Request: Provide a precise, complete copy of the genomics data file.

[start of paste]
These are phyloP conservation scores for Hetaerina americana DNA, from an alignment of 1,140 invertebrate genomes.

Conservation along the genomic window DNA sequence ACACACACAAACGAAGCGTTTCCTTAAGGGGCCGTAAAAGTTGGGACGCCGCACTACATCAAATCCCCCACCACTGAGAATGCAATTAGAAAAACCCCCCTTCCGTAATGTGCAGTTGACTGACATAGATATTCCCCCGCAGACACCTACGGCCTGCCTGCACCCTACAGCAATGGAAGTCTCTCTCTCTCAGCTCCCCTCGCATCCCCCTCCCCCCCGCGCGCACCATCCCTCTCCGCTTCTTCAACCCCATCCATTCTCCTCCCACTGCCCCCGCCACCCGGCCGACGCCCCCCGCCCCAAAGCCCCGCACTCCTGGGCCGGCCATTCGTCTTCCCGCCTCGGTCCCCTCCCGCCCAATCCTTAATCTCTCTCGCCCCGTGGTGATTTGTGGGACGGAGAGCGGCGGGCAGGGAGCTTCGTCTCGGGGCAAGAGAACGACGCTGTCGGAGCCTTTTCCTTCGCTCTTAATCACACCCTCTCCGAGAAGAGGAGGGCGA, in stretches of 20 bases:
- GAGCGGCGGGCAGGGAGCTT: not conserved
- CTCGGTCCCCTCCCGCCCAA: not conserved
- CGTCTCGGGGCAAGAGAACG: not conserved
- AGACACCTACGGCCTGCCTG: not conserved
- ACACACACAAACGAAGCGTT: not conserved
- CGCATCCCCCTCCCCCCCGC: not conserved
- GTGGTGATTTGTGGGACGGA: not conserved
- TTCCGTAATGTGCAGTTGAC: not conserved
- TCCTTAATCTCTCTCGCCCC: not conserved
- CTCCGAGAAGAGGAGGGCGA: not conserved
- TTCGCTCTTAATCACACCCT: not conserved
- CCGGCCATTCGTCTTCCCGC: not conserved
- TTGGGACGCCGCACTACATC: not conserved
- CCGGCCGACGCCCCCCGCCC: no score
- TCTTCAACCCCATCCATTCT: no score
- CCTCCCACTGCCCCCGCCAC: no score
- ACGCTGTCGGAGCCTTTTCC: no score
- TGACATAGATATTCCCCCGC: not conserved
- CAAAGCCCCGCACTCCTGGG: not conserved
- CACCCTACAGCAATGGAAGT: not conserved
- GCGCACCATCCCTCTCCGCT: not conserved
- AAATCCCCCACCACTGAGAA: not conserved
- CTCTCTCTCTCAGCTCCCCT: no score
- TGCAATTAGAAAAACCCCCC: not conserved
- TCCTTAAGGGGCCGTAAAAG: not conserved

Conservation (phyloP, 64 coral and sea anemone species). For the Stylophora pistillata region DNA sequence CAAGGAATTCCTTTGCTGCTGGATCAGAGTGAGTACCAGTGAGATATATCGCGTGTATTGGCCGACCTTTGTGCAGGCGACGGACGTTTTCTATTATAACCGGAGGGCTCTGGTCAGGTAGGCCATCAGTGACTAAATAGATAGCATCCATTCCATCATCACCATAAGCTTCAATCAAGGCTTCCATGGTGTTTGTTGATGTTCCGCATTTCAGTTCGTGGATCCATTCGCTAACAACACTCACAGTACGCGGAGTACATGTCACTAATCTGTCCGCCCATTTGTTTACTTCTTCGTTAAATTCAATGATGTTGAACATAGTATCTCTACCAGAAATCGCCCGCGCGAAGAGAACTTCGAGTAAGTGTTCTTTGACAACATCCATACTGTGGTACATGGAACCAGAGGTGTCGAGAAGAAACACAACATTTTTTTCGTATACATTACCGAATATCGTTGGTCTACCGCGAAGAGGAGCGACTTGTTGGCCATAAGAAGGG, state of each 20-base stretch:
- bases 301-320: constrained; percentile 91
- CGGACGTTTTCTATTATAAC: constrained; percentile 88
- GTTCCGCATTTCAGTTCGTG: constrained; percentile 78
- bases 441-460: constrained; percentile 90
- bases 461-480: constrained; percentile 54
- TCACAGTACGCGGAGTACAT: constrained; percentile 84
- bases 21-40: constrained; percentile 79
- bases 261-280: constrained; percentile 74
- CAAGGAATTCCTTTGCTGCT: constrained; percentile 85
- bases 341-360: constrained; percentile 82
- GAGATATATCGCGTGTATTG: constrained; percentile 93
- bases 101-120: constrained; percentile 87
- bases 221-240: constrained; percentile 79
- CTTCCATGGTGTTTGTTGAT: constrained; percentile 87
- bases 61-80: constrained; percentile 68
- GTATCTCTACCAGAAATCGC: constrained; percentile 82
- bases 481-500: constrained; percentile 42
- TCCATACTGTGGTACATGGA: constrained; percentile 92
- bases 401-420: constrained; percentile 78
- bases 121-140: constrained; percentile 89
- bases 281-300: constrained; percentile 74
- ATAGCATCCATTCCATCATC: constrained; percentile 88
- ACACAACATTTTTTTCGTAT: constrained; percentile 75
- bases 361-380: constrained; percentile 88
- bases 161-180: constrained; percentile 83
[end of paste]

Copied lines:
These are phyloP conservation scores for Hetaerina americana DNA, from an alignment of 1,140 invertebrate genomes.

Conservation along the genomic window DNA sequence ACACACACAAACGAAGCGTTTCCTTAAGGGGCCGTAAAAGTTGGGACGCCGCACTACATCAAATCCCCCACCACTGAGAATGCAATTAGAAAAACCCCCCTTCCGTAATGTGCAGTTGACTGACATAGATATTCCCCCGCAGACACCTACGGCCTGCCTGCACCCTACAGCAATGGAAGTCTCTCTCTCTCAGCTCCCCTCGCATCCCCCTCCCCCCCGCGCGCACCATCCCTCTCCGCTTCTTCAACCCCATCCATTCTCCTCCCACTGCCCCCGCCACCCGGCCGACGCCCCCCGCCCCAAAGCCCCGCACTCCTGGGCCGGCCATTCGTCTTCCCGCCTCGGTCCCCTCCCGCCCAATCCTTAATCTCTCTCGCCCCGTGGTGATTTGTGGGACGGAGAGCGGCGGGCAGGGAGCTTCGTCTCGGGGCAAGAGAACGACGCTGTCGGAGCCTTTTCCTTCGCTCTTAATCACACCCTCTCCGAGAAGAGGAGGGCGA, in stretches of 20 bases:
- GAGCGGCGGGCAGGGAGCTT: not conserved
- CTCGGTCCCCTCCCGCCCAA: not conserved
- CGTCTCGGGGCAAGAGAACG: not conserved
- AGACACCTACGGCCTGCCTG: not conserved
- ACACACACAAACGAAGCGTT: not conserved
- CGCATCCCCCTCCCCCCCGC: not conserved
- GTGGTGATTTGTGGGACGGA: not conserved
- TTCCGTAATGTGCAGTTGAC: not conserved
- TCCTTAATCTCTCTCGCCCC: not conserved
- CTCCGAGAAGAGGAGGGCGA: not conserved
- TTCGCTCTTAATCACACCCT: not conserved
- CCGGCCATTCGTCTTCCCGC: not conserved
- TTGGGACGCCGCACTACATC: not conserved
- CCGGCCGACGCCCCCCGCCC: no score
- TCTTCAACCCCATCCATTCT: no score
- CCTCCCACTGCCCCCGCCAC: no score
- ACGCTGTCGGAGCCTTTTCC: no score
- TGACATAGATATTCCCCCGC: not conserved
- CAAAGCCCCGCACTCCTGGG: not conserved
- CACCCTACAGCAATGGAAGT: not conserved
- GCGCACCATCCCTCTCCGCT: not conserved
- AAATCCCCCACCACTGAGAA: not conserved
- CTCTCTCTCTCAGCTCCCCT: no score
- TGCAATTAGAAAAACCCCCC: not conserved
- TCCTTAAGGGGCCGTAAAAG: not conserved

Conservation (phyloP, 64 coral and sea anemone species). For the Stylophora pistillata region DNA sequence CAAGGAATTCCTTTGCTGCTGGATCAGAGTGAGTACCAGTGAGATATATCGCGTGTATTGGCCGACCTTTGTGCAGGCGACGGACGTTTTCTATTATAACCGGAGGGCTCTGGTCAGGTAGGCCATCAGTGACTAAATAGATAGCATCCATTCCATCATCACCATAAGCTTCAATCAAGGCTTCCATGGTGTTTGTTGATGTTCCGCATTTCAGTTCGTGGATCCATTCGCTAACAACACTCACAGTACGCGGAGTACATGTCACTAATCTGTCCGCCCATTTGTTTACTTCTTCGTTAAATTCAATGATGTTGAACATAGTATCTCTACCAGAAATCGCCCGCGCGAAGAGAACTTCGAGTAAGTGTTCTTTGACAACATCCATACTGTGGTACATGGAACCAGAGGTGTCGAGAAGAAACACAACATTTTTTTCGTATACATTACCGAATATCGTTGGTCTACCGCGAAGAGGAGCGACTTGTTGGCCATAAGAAGGG, state of each 20-base stretch:
- bases 301-320: constrained; percentile 91
- CGGACGTTTTCTATTATAAC: constrained; percentile 88
- GTTCCGCATTTCAGTTCGTG: constrained; percentile 78
- bases 441-460: constrained; percentile 90
- bases 461-480: constrained; percentile 54
- TCACAGTACGCGGAGTACAT: constrained; percentile 84
- bases 21-40: constrained; percentile 79
- bases 261-280: constrained; percentile 74
- CAAGGAATTCCTTTGCTGCT: constrained; percentile 85
- bases 341-360: constrained; percentile 82
- GAGATATATCGCGTGTATTG: constrained; percentile 93
- bases 101-120: constrained; percentile 87
- bases 221-240: constrained; percentile 79
- CTTCCATGGTGTTTGTTGAT: constrained; percentile 87
- bases 61-80: constrained; percentile 68
- GTATCTCTACCAGAAATCGC: constrained; percentile 82
- bases 481-500: constrained; percentile 42
- TCCATACTGTGGTACATGGA: constrained; percentile 92
- bases 401-420: constrained; percentile 78
- bases 121-140: constrained; percentile 89
- bases 281-300: constrained; percentile 74
- ATAGCATCCATTCCATCATC: constrained; percentile 88
- ACACAACATTTTTTTCGTAT: constrained; percentile 75
- bases 361-380: constrained; percentile 88
- bases 161-180: constrained; percentile 83